Nvidia’s latest GTX 1080 graphics card is good for more than just gaming, turns out its new Pascal architecture is excellent for digital forensics, in particular, cracking passwords.
The properties which make a killer GPU are also pretty great for subverting password protections. Designed to run parallel computations better than an average CPU, a GPU can outperform the most powerful Intel or AMD chips by virtue of the fact that they’re designed to handle data a little differently than a standard processor.
CPUs are ultimately better for handling different kinds of data all at once. Think day-to-day tasks like running multiple applications concurrently. CPUs excel at this kind of processing, while GPUs produce great gaming performance because they handle data in a fundamentally different manner.
GPUs are better at handling one kind of code, say a game, with tons of different data inputs at once. This parallel processing power is what makes a powerful GPU a necessity to get the most out of graphically demanding games.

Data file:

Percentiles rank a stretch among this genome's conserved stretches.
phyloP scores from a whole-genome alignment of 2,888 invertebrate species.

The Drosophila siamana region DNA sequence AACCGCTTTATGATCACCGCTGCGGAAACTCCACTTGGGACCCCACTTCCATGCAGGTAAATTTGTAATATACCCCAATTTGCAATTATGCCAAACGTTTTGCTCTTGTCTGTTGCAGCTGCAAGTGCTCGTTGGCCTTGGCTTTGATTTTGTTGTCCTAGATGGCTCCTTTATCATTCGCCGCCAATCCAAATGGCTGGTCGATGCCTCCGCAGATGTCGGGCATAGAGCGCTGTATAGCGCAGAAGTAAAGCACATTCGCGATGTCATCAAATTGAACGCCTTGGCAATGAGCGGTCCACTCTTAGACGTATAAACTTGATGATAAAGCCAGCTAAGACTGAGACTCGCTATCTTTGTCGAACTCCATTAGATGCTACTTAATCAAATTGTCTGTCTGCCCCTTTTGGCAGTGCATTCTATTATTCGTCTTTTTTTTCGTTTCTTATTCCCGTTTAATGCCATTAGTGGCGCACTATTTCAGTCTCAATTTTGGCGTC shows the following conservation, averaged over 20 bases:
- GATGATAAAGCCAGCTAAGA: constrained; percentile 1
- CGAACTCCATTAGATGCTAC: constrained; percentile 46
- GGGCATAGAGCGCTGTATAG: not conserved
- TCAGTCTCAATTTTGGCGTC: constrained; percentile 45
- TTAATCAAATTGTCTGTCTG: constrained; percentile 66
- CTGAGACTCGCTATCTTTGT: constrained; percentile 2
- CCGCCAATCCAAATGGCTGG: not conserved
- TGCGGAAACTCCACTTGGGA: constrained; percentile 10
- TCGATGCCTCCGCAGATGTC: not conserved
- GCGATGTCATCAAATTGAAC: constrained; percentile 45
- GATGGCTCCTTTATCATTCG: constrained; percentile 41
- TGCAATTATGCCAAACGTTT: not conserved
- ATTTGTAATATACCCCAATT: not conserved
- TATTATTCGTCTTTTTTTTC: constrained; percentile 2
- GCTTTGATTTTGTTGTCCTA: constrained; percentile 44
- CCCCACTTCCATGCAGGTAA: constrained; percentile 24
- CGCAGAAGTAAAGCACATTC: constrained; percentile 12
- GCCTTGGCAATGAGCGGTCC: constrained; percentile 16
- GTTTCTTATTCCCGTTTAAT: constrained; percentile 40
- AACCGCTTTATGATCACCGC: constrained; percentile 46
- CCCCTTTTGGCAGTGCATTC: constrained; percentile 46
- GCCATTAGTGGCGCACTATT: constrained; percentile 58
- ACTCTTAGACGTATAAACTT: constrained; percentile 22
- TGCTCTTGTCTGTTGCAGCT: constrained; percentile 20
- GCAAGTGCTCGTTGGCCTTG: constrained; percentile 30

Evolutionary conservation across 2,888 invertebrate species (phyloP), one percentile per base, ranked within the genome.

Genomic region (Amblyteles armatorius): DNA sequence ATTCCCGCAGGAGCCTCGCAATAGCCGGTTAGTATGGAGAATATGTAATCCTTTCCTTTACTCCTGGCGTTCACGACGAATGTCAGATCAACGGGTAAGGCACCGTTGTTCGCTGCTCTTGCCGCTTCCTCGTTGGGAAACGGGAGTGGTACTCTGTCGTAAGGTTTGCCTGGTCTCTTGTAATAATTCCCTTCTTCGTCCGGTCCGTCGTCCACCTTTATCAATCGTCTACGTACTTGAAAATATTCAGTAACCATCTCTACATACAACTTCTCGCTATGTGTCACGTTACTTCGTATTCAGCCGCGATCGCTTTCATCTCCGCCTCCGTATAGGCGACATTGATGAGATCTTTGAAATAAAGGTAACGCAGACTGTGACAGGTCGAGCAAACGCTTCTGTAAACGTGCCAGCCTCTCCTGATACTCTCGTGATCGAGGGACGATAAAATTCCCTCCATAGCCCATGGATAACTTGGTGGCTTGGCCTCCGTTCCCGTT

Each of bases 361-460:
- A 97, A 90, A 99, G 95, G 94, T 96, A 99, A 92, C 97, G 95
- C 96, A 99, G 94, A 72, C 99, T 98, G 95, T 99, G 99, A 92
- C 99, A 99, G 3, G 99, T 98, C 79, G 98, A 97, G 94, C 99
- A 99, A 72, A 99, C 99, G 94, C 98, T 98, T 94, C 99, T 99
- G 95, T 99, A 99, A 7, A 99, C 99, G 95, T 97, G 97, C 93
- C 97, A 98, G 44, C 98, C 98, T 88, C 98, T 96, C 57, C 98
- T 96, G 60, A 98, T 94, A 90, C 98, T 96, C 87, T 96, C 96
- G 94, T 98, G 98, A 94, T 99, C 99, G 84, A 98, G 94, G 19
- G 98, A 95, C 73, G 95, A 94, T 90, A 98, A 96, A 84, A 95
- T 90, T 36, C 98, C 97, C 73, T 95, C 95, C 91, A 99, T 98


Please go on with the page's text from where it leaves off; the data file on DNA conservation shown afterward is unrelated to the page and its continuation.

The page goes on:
Making a crack at a password-protected Microsoft Word document, Nvidia’s GTX 1080, designed using the company’s new Pascal architecture, can reportedly make 7,100 different password attempts per second, while even the last generation GTX 980 can only make around 3,800 attempts per second, and a CPU alone can only make around 30 attempts per second. This is according to testing done by Oleg Afonin from security company Elcomsoft.
For example, Nvidia’s latest GTX 1080 can crack a standard six-character password in about 83 hours. Using a CPU alone, it would normally take a little over two years.
Even a low-end Nvidia or AMD GPU can crack a password about 20 to 40 times faster than a comparable CPU. Thanks to Nvidia’s new Pascal architecture, the same password could be cracked by a GTX 1080 around 250 times faster.
Of course, a gaming rig needs the right kind of software – and expertise behind the keyboard – to even attempt this kind of password subversion, and not all password cracking software supports graphical acceleration just yet. But with performance boosts like these, it’s only a matter of time.
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